Adoption under The Hindu Adoptions and Maintenance Act, 1956
This article explaining Adoption under The Hindu Adoptions and Maintenance Act, 1956, is written by Vikranta Pradeep Barsay a student of National Law University and Judicial Academy, Assam.
In a legal adoption, an adult assumes the responsibility of an unrelated child as its parent, wherein a parent-child relationship is created between two parties who are not naturally related. Adoption of a child happens when its birth parents are either unwilling to or unable to care for the said child; additionally, a child goes for adoption if its birth parents are bereft of life.
In a nutshell, adoption permanently abrogates the legal rights, responsibilities, and obligations between biological parents and their child while establishing new rights and duties between the said child and its adoptive parents in conformity with the legislative statutes of the state.
The Hindu Adoptions and Maintenance Act, 1956 (henceforth, referred to as HAMA, 1956) was passed around the time when Hindu customary traditions were being codified into standard laws with the Hindu Marriage Act, 1955, the Hindu Succession Act, 1956, and the Hindu Minority and Guardianship Act, 1956 under the patronage of Lt. Pandit Jawaharlal Nehru. The HAMA, 1956, creates a uniform procedure for a Hindu adult to adopt a child (either male or female) in accordance with the law.
Although the HAMA, 1956, does not explicitly define adoption, one can rely on Justice M. Nair’s definition in the case of Ghanta China Ramasubbayya v. Moparthi Chenchuramayya (1948) 50 BOMLR 547 where adoption is a juridical act that creates a civil relation of paternity and affiliation between two persons not related by nature. Florence Rondell and Anne Marie-Murray believe that adoption provides the psychological and physical benefits of family life to a child who is otherwise deprived of the experience of having parents.
It is worth noting that the religions of Islam (Muslims), Christianity (Christians), Zoroastrianism (Parsis), and Judaism (Jews) in India do not recognize the adoption, wherein the persons of the aforementioned religion must approach the court of law under the Guardians and Wards, Act, 1890, to become legal guardians to a parentless child until the child attains the age of twenty-one years.
Section 2, Sub-Section 1 of the HAMA, 1956, states that the legislation is limitedly applicable to the following persons:
- Persons of the Hindu religion, including the followers of the Brahmo Samaj, the Arya Samaj, and the Prarthana Samaj; additionally, Lingayats and Virashaivas are covered under the act (Clause A).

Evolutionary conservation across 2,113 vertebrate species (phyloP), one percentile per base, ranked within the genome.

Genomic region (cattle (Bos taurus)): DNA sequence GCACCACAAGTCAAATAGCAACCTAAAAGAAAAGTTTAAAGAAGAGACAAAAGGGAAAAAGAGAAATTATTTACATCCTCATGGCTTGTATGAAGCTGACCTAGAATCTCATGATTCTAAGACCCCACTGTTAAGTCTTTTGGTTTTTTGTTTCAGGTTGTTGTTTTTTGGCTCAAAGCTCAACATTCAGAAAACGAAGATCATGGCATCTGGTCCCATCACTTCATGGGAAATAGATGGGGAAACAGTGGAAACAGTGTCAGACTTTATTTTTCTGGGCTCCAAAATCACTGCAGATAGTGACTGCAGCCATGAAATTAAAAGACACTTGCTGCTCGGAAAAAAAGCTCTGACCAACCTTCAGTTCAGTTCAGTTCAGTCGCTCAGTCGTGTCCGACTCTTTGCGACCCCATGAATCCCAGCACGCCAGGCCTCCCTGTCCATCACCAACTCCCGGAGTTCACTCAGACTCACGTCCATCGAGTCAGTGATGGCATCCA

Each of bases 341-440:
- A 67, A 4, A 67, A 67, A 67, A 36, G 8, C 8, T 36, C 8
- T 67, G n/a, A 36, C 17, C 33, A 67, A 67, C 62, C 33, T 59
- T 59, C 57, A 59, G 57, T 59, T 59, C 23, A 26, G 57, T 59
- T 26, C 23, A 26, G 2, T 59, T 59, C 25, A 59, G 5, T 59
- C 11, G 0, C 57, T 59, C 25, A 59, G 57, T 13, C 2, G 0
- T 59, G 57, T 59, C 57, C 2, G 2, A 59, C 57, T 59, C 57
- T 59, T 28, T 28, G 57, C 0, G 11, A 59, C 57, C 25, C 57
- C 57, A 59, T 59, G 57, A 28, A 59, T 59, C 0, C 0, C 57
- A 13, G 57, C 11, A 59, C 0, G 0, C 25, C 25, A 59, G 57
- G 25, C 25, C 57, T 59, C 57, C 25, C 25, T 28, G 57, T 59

- Buddhist, Jain, and Sikh individuals are considered to be Hindu under the provisions of the act. (Clause B).
- Not applicable to persons of the Muslim, the Christian, the Parsi, and the Jewish religion (Clause C).
It is worth understanding that Section 2, Sub-Section 1 of the HAMA, 1956, elucidates the situations where an individual (either legitimate or illegitimate) can be affirmed as a Hindu under Clause A and B if and only if either of the following conditions is met by the said individual:
- Both parents of the said individual are Hindus.
- Any one of the parents is a Hindu, wherein the said individual is bought up as a member of the Hindu community/ group to which the Hindu parent belongs.
- The said individual was abandoned by their parents, wherein the individual has been raised as a Hindu.
- The said individual was either converted or reconverted to the Hindu religion.
It is worth mentioning that the Hindu text of Manusmriti talks about the adoption of someone else’s son and raising him as one’s son (Dattaka), wherein the relationship of the adopted son with his old family is severed while acquiring new rights, duties and status in his adopter’s family. The HAMA, 1956, however, does not differentiate between the adoption of either a son or a daughter, wherein a gender-neutral term ‘child’ is used within the act.
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Capacity to Adopt
Sections 7 and 8 of the HAMA, 1956, outline the capacity of a Hindu male and female respectively to adopt a child. Section 7 of the HAMA, 1956, dictates that a Hindu male must neither be a minor (below eighteen years of age) nor be of unsound mind. If a Hindu male is married to a wife, then the willing consent of the wife is necessary for the adoption of a child; however, if the wife is either deceased or declared to be of unsound mind by a jurisdictional court of law, then the condition of consent can be waived.
It is worth noting that the consent of an absconded wife is essential to the adoption of a child by a Hindu male (her husband) unless the wife can be presumed as dead under Section 107 of the Indian Evidence Act, 1872, wherein the husband cannot presume the death of the absconded wife unless no one has heard from her for not less than seven, continuous years (or three to four periods amounting to seven years).
If a Hindu male has multiple wives, then the consent of all wives is essential to the adoption of a child unless the consent of any one of the wives is unnecessary owing to any of the aforementioned reasons (Section 7 of the HAMA, 1956).
Section 8 of the HAMA, 1956, puts forth that a Hindu female can adopt a child under the act if and only if she is not associated with any living husband, i.e. the Hindu female must be either a widower or a divorcee (or actively unmarried) while being not only of sound mind but also of major age (above eighteen years of age).
It is worth noting that a single Hindu female can adopt a child of any gender; however, a single Hindu male cannot adopt a girl child; additionally, the minimum age difference between a child and its adoptive parent must be twenty-five. A married woman can opt for adoption under Section 8 of the HAMA, 1956 if either of the following conditions is met:
- The husband is declared to be of unsound mind by a jurisdictional court of law.
- The husband is no longer a Hindu by religion.